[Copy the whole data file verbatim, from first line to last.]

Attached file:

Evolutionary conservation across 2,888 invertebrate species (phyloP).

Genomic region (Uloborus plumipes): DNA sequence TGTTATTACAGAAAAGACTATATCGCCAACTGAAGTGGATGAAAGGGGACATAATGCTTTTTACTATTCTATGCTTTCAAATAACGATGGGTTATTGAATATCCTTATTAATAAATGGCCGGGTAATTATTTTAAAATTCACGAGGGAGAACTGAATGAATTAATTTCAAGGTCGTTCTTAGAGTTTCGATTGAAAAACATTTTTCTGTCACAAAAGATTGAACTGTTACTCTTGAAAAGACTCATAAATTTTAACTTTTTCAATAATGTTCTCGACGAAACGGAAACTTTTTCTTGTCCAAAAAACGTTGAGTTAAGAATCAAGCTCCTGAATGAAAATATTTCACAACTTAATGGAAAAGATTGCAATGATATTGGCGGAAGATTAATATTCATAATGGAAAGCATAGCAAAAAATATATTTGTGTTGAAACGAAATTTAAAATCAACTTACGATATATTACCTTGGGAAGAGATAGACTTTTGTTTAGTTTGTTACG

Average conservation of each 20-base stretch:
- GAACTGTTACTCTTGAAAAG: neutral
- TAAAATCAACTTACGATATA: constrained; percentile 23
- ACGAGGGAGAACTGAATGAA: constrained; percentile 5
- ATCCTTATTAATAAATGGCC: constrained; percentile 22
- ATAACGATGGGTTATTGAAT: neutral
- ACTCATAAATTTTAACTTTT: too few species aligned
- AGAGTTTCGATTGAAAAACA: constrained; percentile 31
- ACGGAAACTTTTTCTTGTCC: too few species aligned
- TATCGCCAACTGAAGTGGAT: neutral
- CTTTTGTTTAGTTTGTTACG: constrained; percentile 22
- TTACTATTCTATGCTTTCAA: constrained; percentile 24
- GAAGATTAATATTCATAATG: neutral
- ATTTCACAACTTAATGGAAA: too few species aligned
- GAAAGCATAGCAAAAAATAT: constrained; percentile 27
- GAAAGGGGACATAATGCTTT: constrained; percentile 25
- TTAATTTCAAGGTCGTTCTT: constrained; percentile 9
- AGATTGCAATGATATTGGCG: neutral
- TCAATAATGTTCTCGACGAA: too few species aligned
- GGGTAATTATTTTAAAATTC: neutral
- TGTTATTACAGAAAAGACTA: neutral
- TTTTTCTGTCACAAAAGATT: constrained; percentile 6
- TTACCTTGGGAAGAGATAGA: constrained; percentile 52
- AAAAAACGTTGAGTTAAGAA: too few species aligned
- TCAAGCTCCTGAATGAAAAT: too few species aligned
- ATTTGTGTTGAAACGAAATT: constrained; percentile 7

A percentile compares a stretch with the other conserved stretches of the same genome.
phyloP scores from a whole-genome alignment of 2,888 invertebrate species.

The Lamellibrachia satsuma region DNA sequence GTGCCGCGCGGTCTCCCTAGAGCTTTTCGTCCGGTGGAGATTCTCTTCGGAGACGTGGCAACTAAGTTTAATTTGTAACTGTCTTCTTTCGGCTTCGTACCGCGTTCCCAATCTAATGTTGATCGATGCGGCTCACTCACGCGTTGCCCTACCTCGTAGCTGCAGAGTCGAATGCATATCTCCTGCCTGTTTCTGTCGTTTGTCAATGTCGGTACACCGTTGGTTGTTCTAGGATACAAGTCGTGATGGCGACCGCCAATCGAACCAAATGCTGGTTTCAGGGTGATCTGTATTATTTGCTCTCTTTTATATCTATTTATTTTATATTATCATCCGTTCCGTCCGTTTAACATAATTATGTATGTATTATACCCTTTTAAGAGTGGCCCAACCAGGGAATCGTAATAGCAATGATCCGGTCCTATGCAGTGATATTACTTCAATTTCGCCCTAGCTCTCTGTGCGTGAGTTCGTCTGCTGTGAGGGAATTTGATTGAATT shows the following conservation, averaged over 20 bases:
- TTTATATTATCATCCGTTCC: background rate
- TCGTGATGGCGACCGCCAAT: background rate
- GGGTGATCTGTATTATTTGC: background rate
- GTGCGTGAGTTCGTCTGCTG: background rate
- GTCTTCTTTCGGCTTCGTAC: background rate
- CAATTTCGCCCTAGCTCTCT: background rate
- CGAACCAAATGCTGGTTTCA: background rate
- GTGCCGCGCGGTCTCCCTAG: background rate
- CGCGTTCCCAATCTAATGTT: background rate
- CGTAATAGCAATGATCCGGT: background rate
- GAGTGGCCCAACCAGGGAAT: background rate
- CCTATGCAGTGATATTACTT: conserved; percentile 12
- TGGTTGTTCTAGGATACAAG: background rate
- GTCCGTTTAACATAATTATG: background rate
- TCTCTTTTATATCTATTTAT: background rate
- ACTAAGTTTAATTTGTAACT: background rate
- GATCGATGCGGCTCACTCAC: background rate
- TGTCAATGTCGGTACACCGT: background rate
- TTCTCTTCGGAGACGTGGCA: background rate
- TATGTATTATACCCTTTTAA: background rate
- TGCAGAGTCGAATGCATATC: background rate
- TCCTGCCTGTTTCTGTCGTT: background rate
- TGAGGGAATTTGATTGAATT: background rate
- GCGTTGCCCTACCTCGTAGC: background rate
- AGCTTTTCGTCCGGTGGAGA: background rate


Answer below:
Evolutionary conservation across 2,888 invertebrate species (phyloP).

Genomic region (Uloborus plumipes): DNA sequence TGTTATTACAGAAAAGACTATATCGCCAACTGAAGTGGATGAAAGGGGACATAATGCTTTTTACTATTCTATGCTTTCAAATAACGATGGGTTATTGAATATCCTTATTAATAAATGGCCGGGTAATTATTTTAAAATTCACGAGGGAGAACTGAATGAATTAATTTCAAGGTCGTTCTTAGAGTTTCGATTGAAAAACATTTTTCTGTCACAAAAGATTGAACTGTTACTCTTGAAAAGACTCATAAATTTTAACTTTTTCAATAATGTTCTCGACGAAACGGAAACTTTTTCTTGTCCAAAAAACGTTGAGTTAAGAATCAAGCTCCTGAATGAAAATATTTCACAACTTAATGGAAAAGATTGCAATGATATTGGCGGAAGATTAATATTCATAATGGAAAGCATAGCAAAAAATATATTTGTGTTGAAACGAAATTTAAAATCAACTTACGATATATTACCTTGGGAAGAGATAGACTTTTGTTTAGTTTGTTACG

Average conservation of each 20-base stretch:
- GAACTGTTACTCTTGAAAAG: neutral
- TAAAATCAACTTACGATATA: constrained; percentile 23
- ACGAGGGAGAACTGAATGAA: constrained; percentile 5
- ATCCTTATTAATAAATGGCC: constrained; percentile 22
- ATAACGATGGGTTATTGAAT: neutral
- ACTCATAAATTTTAACTTTT: too few species aligned
- AGAGTTTCGATTGAAAAACA: constrained; percentile 31
- ACGGAAACTTTTTCTTGTCC: too few species aligned
- TATCGCCAACTGAAGTGGAT: neutral
- CTTTTGTTTAGTTTGTTACG: constrained; percentile 22
- TTACTATTCTATGCTTTCAA: constrained; percentile 24
- GAAGATTAATATTCATAATG: neutral
- ATTTCACAACTTAATGGAAA: too few species aligned
- GAAAGCATAGCAAAAAATAT: constrained; percentile 27
- GAAAGGGGACATAATGCTTT: constrained; percentile 25
- TTAATTTCAAGGTCGTTCTT: constrained; percentile 9
- AGATTGCAATGATATTGGCG: neutral
- TCAATAATGTTCTCGACGAA: too few species aligned
- GGGTAATTATTTTAAAATTC: neutral
- TGTTATTACAGAAAAGACTA: neutral
- TTTTTCTGTCACAAAAGATT: constrained; percentile 6
- TTACCTTGGGAAGAGATAGA: constrained; percentile 52
- AAAAAACGTTGAGTTAAGAA: too few species aligned
- TCAAGCTCCTGAATGAAAAT: too few species aligned
- ATTTGTGTTGAAACGAAATT: constrained; percentile 7

A percentile compares a stretch with the other conserved stretches of the same genome.
phyloP scores from a whole-genome alignment of 2,888 invertebrate species.

The Lamellibrachia satsuma region DNA sequence GTGCCGCGCGGTCTCCCTAGAGCTTTTCGTCCGGTGGAGATTCTCTTCGGAGACGTGGCAACTAAGTTTAATTTGTAACTGTCTTCTTTCGGCTTCGTACCGCGTTCCCAATCTAATGTTGATCGATGCGGCTCACTCACGCGTTGCCCTACCTCGTAGCTGCAGAGTCGAATGCATATCTCCTGCCTGTTTCTGTCGTTTGTCAATGTCGGTACACCGTTGGTTGTTCTAGGATACAAGTCGTGATGGCGACCGCCAATCGAACCAAATGCTGGTTTCAGGGTGATCTGTATTATTTGCTCTCTTTTATATCTATTTATTTTATATTATCATCCGTTCCGTCCGTTTAACATAATTATGTATGTATTATACCCTTTTAAGAGTGGCCCAACCAGGGAATCGTAATAGCAATGATCCGGTCCTATGCAGTGATATTACTTCAATTTCGCCCTAGCTCTCTGTGCGTGAGTTCGTCTGCTGTGAGGGAATTTGATTGAATT shows the following conservation, averaged over 20 bases:
- TTTATATTATCATCCGTTCC: background rate
- TCGTGATGGCGACCGCCAAT: background rate
- GGGTGATCTGTATTATTTGC: background rate
- GTGCGTGAGTTCGTCTGCTG: background rate
- GTCTTCTTTCGGCTTCGTAC: background rate
- CAATTTCGCCCTAGCTCTCT: background rate
- CGAACCAAATGCTGGTTTCA: background rate
- GTGCCGCGCGGTCTCCCTAG: background rate
- CGCGTTCCCAATCTAATGTT: background rate
- CGTAATAGCAATGATCCGGT: background rate
- GAGTGGCCCAACCAGGGAAT: background rate
- CCTATGCAGTGATATTACTT: conserved; percentile 12
- TGGTTGTTCTAGGATACAAG: background rate
- GTCCGTTTAACATAATTATG: background rate
- TCTCTTTTATATCTATTTAT: background rate
- ACTAAGTTTAATTTGTAACT: background rate
- GATCGATGCGGCTCACTCAC: background rate
- TGTCAATGTCGGTACACCGT: background rate
- TTCTCTTCGGAGACGTGGCA: background rate
- TATGTATTATACCCTTTTAA: background rate
- TGCAGAGTCGAATGCATATC: background rate
- TCCTGCCTGTTTCTGTCGTT: background rate
- TGAGGGAATTTGATTGAATT: background rate
- GCGTTGCCCTACCTCGTAGC: background rate
- AGCTTTTCGTCCGGTGGAGA: background rate